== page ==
Hmmm, If Only Eleanor Rigby Had Disappeared

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Not Happy. I’ve just come out of ‘The Disappearance of Eleanor Rigby’…and I really can’t even spoil the end for you, because I have no idea what it was meant to mean.

THE DISAPPEARANCE OF ELEANOR RIGBY

Oh this is the kind of movie that’s so frustrating. It could have been so good. The beginning was so beautiful. It could have been about love and loss and how a couple copes. As they say a tragedy can either bring a couple closer together or send them spinning in different directions far away from each other.

This movie is a mixture of the two. The couple – we finally learn – lost their young baby. I don’t think I’m spoiling anything by telling you. In fact I think it may help to know this from the beginning  so you understand the non-relationship relationship.

And maybe there is some credibility in their mix of these emotions – the closeness and the separateness. But instead it feels like the movie never quite decides what it wants to portray. Perhaps like the couple. But I doubt it. It rather seems that the makers of this film, directed by Ned Benson, were never quite sure exactly what they were making.

The acting is quite fine indeed. Apart from her mother. The New York couple is played by James McAvoy and Jessica Chastain who’s brilliant. But there’s no sense of a relationship between mother and daughter. As if the mom is simply an actress reading her lines with no memory of ever having known Chastain as a child. The father-daughter relationship on the other hand is beautifully executed, and perhaps the most moving relationship in the film. The most believable. And it was wonderful to see William Hurt – as her dad – up on screen again.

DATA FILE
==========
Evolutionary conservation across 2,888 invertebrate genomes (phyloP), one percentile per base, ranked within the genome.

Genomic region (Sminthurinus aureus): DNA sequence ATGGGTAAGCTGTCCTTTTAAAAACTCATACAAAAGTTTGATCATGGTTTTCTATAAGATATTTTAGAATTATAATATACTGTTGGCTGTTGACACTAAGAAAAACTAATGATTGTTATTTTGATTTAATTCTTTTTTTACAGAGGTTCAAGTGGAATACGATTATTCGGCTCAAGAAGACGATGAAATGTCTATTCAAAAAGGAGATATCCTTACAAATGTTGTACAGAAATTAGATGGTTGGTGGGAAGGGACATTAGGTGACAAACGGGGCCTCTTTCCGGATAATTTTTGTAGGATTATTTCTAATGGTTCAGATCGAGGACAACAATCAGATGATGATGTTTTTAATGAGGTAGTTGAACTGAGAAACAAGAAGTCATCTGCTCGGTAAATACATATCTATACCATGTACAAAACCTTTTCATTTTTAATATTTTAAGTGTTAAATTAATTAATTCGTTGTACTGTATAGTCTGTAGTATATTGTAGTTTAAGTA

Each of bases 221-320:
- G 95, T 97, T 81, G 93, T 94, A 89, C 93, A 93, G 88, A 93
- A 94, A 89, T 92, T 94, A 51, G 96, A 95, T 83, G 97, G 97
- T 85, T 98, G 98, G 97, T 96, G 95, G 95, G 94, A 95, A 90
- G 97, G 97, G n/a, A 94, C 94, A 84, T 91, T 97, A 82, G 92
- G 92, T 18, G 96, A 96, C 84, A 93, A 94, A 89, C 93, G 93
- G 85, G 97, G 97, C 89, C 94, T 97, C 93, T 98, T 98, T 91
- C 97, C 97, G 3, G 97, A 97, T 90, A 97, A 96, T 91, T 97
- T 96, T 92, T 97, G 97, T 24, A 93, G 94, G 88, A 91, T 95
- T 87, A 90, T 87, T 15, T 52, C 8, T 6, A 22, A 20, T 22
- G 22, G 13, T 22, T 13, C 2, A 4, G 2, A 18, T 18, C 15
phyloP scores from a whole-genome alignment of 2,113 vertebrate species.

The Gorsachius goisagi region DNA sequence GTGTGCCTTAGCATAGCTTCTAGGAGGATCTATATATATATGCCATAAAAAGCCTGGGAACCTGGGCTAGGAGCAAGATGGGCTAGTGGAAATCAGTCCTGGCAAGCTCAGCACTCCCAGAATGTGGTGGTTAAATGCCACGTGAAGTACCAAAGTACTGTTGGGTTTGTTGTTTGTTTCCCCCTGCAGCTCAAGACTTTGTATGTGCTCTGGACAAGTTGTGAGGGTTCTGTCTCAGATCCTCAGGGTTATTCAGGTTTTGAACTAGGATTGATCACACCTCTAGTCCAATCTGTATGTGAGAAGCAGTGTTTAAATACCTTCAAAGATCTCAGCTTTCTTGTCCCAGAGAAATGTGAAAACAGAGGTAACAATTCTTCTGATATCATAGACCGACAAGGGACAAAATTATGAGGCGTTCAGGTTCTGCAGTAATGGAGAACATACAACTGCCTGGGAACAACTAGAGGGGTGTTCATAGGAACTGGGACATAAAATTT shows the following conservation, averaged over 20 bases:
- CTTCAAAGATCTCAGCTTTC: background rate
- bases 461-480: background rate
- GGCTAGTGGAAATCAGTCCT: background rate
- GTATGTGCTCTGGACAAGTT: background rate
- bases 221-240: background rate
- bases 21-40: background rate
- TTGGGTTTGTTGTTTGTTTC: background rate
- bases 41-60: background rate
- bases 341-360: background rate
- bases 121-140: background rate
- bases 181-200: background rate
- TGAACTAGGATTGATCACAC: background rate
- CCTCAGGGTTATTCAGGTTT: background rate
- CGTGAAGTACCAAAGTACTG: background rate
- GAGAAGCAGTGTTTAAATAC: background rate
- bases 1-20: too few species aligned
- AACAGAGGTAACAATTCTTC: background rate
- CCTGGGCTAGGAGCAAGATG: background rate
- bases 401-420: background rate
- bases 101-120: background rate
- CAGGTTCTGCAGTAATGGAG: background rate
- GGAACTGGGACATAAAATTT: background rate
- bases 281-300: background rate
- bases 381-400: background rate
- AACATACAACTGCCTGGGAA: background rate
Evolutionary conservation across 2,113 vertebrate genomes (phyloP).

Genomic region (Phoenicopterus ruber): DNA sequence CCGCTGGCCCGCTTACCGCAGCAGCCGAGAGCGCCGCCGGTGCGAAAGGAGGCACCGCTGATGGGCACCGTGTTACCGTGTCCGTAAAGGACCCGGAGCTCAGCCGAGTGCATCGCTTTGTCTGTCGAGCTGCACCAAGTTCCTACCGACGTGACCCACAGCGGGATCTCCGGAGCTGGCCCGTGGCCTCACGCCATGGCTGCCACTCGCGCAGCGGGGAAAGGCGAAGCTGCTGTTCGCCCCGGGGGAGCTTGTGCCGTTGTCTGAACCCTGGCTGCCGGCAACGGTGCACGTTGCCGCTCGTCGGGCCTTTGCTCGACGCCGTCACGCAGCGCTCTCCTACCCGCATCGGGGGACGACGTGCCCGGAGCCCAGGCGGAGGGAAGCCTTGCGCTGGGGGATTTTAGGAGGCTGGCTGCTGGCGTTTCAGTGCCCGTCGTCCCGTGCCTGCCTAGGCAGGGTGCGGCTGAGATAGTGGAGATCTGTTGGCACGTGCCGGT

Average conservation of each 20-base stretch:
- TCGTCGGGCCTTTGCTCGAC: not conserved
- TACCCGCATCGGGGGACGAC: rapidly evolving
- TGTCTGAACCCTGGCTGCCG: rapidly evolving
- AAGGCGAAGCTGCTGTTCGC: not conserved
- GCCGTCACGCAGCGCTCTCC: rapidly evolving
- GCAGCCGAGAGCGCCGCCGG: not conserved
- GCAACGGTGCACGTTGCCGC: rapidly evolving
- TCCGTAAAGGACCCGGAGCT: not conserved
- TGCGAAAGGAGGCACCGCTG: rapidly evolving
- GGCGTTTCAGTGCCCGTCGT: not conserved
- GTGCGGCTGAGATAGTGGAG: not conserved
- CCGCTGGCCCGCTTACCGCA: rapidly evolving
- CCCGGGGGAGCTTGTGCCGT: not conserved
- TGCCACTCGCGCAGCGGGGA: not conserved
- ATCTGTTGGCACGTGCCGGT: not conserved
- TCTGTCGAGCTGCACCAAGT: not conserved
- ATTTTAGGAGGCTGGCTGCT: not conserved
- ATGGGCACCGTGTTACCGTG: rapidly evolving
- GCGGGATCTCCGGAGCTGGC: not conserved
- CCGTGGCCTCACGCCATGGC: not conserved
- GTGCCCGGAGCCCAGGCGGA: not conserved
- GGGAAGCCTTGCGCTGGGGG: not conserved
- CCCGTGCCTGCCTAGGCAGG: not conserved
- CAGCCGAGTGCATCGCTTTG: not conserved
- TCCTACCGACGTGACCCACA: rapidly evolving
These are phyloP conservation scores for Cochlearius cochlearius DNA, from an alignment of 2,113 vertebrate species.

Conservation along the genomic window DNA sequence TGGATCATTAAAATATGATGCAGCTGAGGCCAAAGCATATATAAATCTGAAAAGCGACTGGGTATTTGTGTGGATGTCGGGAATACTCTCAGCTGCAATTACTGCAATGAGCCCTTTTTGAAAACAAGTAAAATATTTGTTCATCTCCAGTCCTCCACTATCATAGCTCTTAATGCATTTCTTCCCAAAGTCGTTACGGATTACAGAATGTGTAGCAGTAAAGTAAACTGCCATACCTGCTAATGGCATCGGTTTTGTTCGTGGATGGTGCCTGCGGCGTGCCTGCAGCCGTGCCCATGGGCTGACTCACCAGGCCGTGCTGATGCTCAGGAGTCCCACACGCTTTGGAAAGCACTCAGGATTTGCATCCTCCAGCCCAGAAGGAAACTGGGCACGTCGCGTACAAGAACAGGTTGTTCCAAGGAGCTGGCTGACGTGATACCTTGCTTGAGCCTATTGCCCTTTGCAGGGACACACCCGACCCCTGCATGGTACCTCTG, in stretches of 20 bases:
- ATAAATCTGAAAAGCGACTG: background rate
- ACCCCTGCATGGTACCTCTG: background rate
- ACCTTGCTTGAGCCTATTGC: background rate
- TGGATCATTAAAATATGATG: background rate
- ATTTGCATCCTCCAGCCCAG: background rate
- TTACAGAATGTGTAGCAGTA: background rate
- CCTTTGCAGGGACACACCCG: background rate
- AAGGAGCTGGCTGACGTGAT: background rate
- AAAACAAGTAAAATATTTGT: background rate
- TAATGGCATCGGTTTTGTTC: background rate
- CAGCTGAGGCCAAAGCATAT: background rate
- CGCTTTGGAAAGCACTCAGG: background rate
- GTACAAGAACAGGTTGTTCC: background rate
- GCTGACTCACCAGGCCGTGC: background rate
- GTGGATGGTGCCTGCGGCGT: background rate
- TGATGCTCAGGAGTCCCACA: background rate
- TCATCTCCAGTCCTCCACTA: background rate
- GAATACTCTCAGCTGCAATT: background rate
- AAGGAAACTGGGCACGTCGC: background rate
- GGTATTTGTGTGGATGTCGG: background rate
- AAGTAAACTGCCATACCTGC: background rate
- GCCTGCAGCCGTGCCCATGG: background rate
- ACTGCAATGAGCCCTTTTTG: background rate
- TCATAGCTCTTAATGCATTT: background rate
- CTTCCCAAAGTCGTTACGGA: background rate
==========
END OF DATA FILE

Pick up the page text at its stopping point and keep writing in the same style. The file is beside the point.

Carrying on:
The rest – which should have been a heartbreaking tale of how one picks up the pieces after playing the blame games – blaming oneself, blaming the other – instead fizzles in to a movie that leaves you no wiser on the other side. And just disappointed. I wanted heart-wrenching love and loss. Instead I lost two hours of my life watching a film that wasn’t ready to be made yet.

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Jenni is the co-founder and chief editor of SAPeople.com, co-author of The Expat Confessions and co-parent of three gorgeous daughters. After graduating, she worked as a TV producer, political researcher and journalist in South Africa, before moving to London to interview movie stars for international magazines and to tackle British teen angst for London Weekend Television. She has also lived in Australia, and currently lives in France. Jenni is happiest paddle boarding on the Med or sipping rooibos in the bush in Africa. Contact jen@sapeople.com